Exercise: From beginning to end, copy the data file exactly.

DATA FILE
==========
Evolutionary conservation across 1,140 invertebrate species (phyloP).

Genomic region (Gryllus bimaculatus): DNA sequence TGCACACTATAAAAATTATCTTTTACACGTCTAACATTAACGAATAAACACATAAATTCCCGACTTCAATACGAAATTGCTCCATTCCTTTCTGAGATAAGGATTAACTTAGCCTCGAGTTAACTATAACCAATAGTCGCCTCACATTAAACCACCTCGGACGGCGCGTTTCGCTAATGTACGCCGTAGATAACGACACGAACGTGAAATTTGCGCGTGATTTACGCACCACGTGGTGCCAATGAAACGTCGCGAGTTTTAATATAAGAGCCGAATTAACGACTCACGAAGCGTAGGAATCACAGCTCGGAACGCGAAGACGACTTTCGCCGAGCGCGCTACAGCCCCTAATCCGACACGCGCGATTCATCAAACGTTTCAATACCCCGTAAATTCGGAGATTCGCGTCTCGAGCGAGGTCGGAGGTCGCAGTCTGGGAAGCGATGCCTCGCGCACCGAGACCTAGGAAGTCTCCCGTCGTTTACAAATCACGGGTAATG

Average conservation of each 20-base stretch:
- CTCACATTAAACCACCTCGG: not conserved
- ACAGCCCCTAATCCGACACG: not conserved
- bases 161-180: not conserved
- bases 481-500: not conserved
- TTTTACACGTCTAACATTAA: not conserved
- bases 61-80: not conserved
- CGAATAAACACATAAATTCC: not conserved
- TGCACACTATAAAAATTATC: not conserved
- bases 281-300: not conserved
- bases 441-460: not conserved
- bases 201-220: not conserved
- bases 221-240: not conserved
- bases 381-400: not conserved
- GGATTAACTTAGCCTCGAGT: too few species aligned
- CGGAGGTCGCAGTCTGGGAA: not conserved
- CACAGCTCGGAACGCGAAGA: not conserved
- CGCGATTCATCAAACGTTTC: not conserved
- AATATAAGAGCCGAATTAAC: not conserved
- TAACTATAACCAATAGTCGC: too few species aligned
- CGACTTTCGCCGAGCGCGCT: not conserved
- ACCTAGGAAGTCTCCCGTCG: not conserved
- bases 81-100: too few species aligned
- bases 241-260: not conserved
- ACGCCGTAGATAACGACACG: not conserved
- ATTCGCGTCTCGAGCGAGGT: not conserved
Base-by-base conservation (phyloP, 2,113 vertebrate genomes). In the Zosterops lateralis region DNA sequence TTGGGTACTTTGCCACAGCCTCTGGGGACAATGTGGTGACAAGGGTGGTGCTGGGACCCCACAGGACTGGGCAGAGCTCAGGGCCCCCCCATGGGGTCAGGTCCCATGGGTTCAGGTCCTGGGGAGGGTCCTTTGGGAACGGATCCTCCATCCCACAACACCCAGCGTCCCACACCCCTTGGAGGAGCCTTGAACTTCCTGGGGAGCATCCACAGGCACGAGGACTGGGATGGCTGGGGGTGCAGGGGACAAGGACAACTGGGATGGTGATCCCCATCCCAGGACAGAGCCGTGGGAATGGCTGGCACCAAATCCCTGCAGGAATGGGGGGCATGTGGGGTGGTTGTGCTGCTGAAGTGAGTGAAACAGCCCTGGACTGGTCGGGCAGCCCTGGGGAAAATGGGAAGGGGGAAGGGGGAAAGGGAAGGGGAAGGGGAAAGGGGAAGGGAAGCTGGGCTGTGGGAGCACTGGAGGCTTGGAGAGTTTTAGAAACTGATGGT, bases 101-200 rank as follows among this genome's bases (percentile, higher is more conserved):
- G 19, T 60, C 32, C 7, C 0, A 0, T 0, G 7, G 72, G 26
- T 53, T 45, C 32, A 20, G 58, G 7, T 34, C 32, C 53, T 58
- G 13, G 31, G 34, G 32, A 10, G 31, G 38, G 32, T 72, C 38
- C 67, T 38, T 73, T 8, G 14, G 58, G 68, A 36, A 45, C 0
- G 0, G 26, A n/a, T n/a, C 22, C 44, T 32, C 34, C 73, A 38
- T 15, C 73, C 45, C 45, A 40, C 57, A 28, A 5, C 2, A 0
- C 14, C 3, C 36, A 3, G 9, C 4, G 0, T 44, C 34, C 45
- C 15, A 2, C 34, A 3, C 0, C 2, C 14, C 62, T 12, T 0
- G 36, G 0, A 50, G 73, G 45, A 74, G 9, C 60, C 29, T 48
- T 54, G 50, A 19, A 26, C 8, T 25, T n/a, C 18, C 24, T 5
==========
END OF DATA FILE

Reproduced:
Evolutionary conservation across 1,140 invertebrate species (phyloP).

Genomic region (Gryllus bimaculatus): DNA sequence TGCACACTATAAAAATTATCTTTTACACGTCTAACATTAACGAATAAACACATAAATTCCCGACTTCAATACGAAATTGCTCCATTCCTTTCTGAGATAAGGATTAACTTAGCCTCGAGTTAACTATAACCAATAGTCGCCTCACATTAAACCACCTCGGACGGCGCGTTTCGCTAATGTACGCCGTAGATAACGACACGAACGTGAAATTTGCGCGTGATTTACGCACCACGTGGTGCCAATGAAACGTCGCGAGTTTTAATATAAGAGCCGAATTAACGACTCACGAAGCGTAGGAATCACAGCTCGGAACGCGAAGACGACTTTCGCCGAGCGCGCTACAGCCCCTAATCCGACACGCGCGATTCATCAAACGTTTCAATACCCCGTAAATTCGGAGATTCGCGTCTCGAGCGAGGTCGGAGGTCGCAGTCTGGGAAGCGATGCCTCGCGCACCGAGACCTAGGAAGTCTCCCGTCGTTTACAAATCACGGGTAATG

Average conservation of each 20-base stretch:
- CTCACATTAAACCACCTCGG: not conserved
- ACAGCCCCTAATCCGACACG: not conserved
- bases 161-180: not conserved
- bases 481-500: not conserved
- TTTTACACGTCTAACATTAA: not conserved
- bases 61-80: not conserved
- CGAATAAACACATAAATTCC: not conserved
- TGCACACTATAAAAATTATC: not conserved
- bases 281-300: not conserved
- bases 441-460: not conserved
- bases 201-220: not conserved
- bases 221-240: not conserved
- bases 381-400: not conserved
- GGATTAACTTAGCCTCGAGT: too few species aligned
- CGGAGGTCGCAGTCTGGGAA: not conserved
- CACAGCTCGGAACGCGAAGA: not conserved
- CGCGATTCATCAAACGTTTC: not conserved
- AATATAAGAGCCGAATTAAC: not conserved
- TAACTATAACCAATAGTCGC: too few species aligned
- CGACTTTCGCCGAGCGCGCT: not conserved
- ACCTAGGAAGTCTCCCGTCG: not conserved
- bases 81-100: too few species aligned
- bases 241-260: not conserved
- ACGCCGTAGATAACGACACG: not conserved
- ATTCGCGTCTCGAGCGAGGT: not conserved
Base-by-base conservation (phyloP, 2,113 vertebrate genomes). In the Zosterops lateralis region DNA sequence TTGGGTACTTTGCCACAGCCTCTGGGGACAATGTGGTGACAAGGGTGGTGCTGGGACCCCACAGGACTGGGCAGAGCTCAGGGCCCCCCCATGGGGTCAGGTCCCATGGGTTCAGGTCCTGGGGAGGGTCCTTTGGGAACGGATCCTCCATCCCACAACACCCAGCGTCCCACACCCCTTGGAGGAGCCTTGAACTTCCTGGGGAGCATCCACAGGCACGAGGACTGGGATGGCTGGGGGTGCAGGGGACAAGGACAACTGGGATGGTGATCCCCATCCCAGGACAGAGCCGTGGGAATGGCTGGCACCAAATCCCTGCAGGAATGGGGGGCATGTGGGGTGGTTGTGCTGCTGAAGTGAGTGAAACAGCCCTGGACTGGTCGGGCAGCCCTGGGGAAAATGGGAAGGGGGAAGGGGGAAAGGGAAGGGGAAGGGGAAAGGGGAAGGGAAGCTGGGCTGTGGGAGCACTGGAGGCTTGGAGAGTTTTAGAAACTGATGGT, bases 101-200 rank as follows among this genome's bases (percentile, higher is more conserved):
- G 19, T 60, C 32, C 7, C 0, A 0, T 0, G 7, G 72, G 26
- T 53, T 45, C 32, A 20, G 58, G 7, T 34, C 32, C 53, T 58
- G 13, G 31, G 34, G 32, A 10, G 31, G 38, G 32, T 72, C 38
- C 67, T 38, T 73, T 8, G 14, G 58, G 68, A 36, A 45, C 0
- G 0, G 26, A n/a, T n/a, C 22, C 44, T 32, C 34, C 73, A 38
- T 15, C 73, C 45, C 45, A 40, C 57, A 28, A 5, C 2, A 0
- C 14, C 3, C 36, A 3, G 9, C 4, G 0, T 44, C 34, C 45
- C 15, A 2, C 34, A 3, C 0, C 2, C 14, C 62, T 12, T 0
- G 36, G 0, A 50, G 73, G 45, A 74, G 9, C 60, C 29, T 48
- T 54, G 50, A 19, A 26, C 8, T 25, T n/a, C 18, C 24, T 5